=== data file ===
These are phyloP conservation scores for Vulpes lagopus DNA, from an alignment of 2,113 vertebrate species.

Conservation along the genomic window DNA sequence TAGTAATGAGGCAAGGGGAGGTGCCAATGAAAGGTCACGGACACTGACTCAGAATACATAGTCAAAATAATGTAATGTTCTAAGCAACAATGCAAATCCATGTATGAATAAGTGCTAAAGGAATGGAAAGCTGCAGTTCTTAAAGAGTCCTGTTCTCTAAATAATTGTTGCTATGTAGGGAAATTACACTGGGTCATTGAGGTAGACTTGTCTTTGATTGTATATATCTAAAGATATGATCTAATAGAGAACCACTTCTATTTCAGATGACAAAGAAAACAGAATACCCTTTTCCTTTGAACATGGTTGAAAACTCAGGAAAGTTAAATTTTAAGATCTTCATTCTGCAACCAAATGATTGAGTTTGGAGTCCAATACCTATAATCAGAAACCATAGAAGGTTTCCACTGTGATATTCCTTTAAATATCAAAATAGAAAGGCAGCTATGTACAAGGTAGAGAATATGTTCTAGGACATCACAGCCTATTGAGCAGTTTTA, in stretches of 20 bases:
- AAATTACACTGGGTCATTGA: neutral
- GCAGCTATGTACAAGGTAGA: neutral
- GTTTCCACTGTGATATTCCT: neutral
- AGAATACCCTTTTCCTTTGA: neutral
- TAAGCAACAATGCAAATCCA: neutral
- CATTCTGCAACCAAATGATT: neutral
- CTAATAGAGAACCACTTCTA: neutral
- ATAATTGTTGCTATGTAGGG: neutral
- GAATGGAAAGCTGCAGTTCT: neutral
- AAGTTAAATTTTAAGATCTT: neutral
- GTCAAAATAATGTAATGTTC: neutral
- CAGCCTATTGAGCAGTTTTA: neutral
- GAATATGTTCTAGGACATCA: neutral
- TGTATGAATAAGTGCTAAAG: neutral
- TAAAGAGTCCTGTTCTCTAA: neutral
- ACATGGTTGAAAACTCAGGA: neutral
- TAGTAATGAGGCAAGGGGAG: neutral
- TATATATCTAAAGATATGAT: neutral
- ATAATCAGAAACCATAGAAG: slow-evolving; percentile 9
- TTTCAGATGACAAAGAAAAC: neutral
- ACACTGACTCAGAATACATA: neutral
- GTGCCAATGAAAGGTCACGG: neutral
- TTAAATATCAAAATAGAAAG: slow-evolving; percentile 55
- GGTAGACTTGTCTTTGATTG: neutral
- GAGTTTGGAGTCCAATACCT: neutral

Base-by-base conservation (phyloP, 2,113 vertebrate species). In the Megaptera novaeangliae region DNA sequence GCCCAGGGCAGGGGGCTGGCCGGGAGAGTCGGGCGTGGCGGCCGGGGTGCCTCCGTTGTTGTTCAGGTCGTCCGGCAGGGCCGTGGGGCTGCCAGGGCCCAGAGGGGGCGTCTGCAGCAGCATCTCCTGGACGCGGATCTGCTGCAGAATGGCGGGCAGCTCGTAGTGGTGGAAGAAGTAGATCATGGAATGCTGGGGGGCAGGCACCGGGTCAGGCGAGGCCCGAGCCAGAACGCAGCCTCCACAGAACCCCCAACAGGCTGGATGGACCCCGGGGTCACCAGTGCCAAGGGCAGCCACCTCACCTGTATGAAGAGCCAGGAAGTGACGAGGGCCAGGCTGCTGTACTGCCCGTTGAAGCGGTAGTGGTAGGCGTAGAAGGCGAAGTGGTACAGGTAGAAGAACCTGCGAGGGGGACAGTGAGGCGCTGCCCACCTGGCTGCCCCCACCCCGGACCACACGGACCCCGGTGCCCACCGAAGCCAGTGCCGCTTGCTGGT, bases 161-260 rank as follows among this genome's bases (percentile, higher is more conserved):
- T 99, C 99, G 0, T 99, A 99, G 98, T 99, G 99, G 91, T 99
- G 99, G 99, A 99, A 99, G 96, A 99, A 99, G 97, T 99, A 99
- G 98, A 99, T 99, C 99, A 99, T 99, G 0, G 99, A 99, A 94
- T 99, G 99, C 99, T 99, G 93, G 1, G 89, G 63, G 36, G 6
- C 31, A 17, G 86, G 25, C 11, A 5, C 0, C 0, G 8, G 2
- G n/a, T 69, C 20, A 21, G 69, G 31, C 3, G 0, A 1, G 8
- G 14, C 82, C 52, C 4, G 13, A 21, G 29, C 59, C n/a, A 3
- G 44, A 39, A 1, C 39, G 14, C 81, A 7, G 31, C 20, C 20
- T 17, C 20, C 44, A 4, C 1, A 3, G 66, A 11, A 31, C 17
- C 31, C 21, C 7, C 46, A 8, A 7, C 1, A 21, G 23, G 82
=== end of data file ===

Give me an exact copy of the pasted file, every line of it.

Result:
These are phyloP conservation scores for Vulpes lagopus DNA, from an alignment of 2,113 vertebrate species.

Conservation along the genomic window DNA sequence TAGTAATGAGGCAAGGGGAGGTGCCAATGAAAGGTCACGGACACTGACTCAGAATACATAGTCAAAATAATGTAATGTTCTAAGCAACAATGCAAATCCATGTATGAATAAGTGCTAAAGGAATGGAAAGCTGCAGTTCTTAAAGAGTCCTGTTCTCTAAATAATTGTTGCTATGTAGGGAAATTACACTGGGTCATTGAGGTAGACTTGTCTTTGATTGTATATATCTAAAGATATGATCTAATAGAGAACCACTTCTATTTCAGATGACAAAGAAAACAGAATACCCTTTTCCTTTGAACATGGTTGAAAACTCAGGAAAGTTAAATTTTAAGATCTTCATTCTGCAACCAAATGATTGAGTTTGGAGTCCAATACCTATAATCAGAAACCATAGAAGGTTTCCACTGTGATATTCCTTTAAATATCAAAATAGAAAGGCAGCTATGTACAAGGTAGAGAATATGTTCTAGGACATCACAGCCTATTGAGCAGTTTTA, in stretches of 20 bases:
- AAATTACACTGGGTCATTGA: neutral
- GCAGCTATGTACAAGGTAGA: neutral
- GTTTCCACTGTGATATTCCT: neutral
- AGAATACCCTTTTCCTTTGA: neutral
- TAAGCAACAATGCAAATCCA: neutral
- CATTCTGCAACCAAATGATT: neutral
- CTAATAGAGAACCACTTCTA: neutral
- ATAATTGTTGCTATGTAGGG: neutral
- GAATGGAAAGCTGCAGTTCT: neutral
- AAGTTAAATTTTAAGATCTT: neutral
- GTCAAAATAATGTAATGTTC: neutral
- CAGCCTATTGAGCAGTTTTA: neutral
- GAATATGTTCTAGGACATCA: neutral
- TGTATGAATAAGTGCTAAAG: neutral
- TAAAGAGTCCTGTTCTCTAA: neutral
- ACATGGTTGAAAACTCAGGA: neutral
- TAGTAATGAGGCAAGGGGAG: neutral
- TATATATCTAAAGATATGAT: neutral
- ATAATCAGAAACCATAGAAG: slow-evolving; percentile 9
- TTTCAGATGACAAAGAAAAC: neutral
- ACACTGACTCAGAATACATA: neutral
- GTGCCAATGAAAGGTCACGG: neutral
- TTAAATATCAAAATAGAAAG: slow-evolving; percentile 55
- GGTAGACTTGTCTTTGATTG: neutral
- GAGTTTGGAGTCCAATACCT: neutral

Base-by-base conservation (phyloP, 2,113 vertebrate species). In the Megaptera novaeangliae region DNA sequence GCCCAGGGCAGGGGGCTGGCCGGGAGAGTCGGGCGTGGCGGCCGGGGTGCCTCCGTTGTTGTTCAGGTCGTCCGGCAGGGCCGTGGGGCTGCCAGGGCCCAGAGGGGGCGTCTGCAGCAGCATCTCCTGGACGCGGATCTGCTGCAGAATGGCGGGCAGCTCGTAGTGGTGGAAGAAGTAGATCATGGAATGCTGGGGGGCAGGCACCGGGTCAGGCGAGGCCCGAGCCAGAACGCAGCCTCCACAGAACCCCCAACAGGCTGGATGGACCCCGGGGTCACCAGTGCCAAGGGCAGCCACCTCACCTGTATGAAGAGCCAGGAAGTGACGAGGGCCAGGCTGCTGTACTGCCCGTTGAAGCGGTAGTGGTAGGCGTAGAAGGCGAAGTGGTACAGGTAGAAGAACCTGCGAGGGGGACAGTGAGGCGCTGCCCACCTGGCTGCCCCCACCCCGGACCACACGGACCCCGGTGCCCACCGAAGCCAGTGCCGCTTGCTGGT, bases 161-260 rank as follows among this genome's bases (percentile, higher is more conserved):
- T 99, C 99, G 0, T 99, A 99, G 98, T 99, G 99, G 91, T 99
- G 99, G 99, A 99, A 99, G 96, A 99, A 99, G 97, T 99, A 99
- G 98, A 99, T 99, C 99, A 99, T 99, G 0, G 99, A 99, A 94
- T 99, G 99, C 99, T 99, G 93, G 1, G 89, G 63, G 36, G 6
- C 31, A 17, G 86, G 25, C 11, A 5, C 0, C 0, G 8, G 2
- G n/a, T 69, C 20, A 21, G 69, G 31, C 3, G 0, A 1, G 8
- G 14, C 82, C 52, C 4, G 13, A 21, G 29, C 59, C n/a, A 3
- G 44, A 39, A 1, C 39, G 14, C 81, A 7, G 31, C 20, C 20
- T 17, C 20, C 44, A 4, C 1, A 3, G 66, A 11, A 31, C 17
- C 31, C 21, C 7, C 46, A 8, A 7, C 1, A 21, G 23, G 82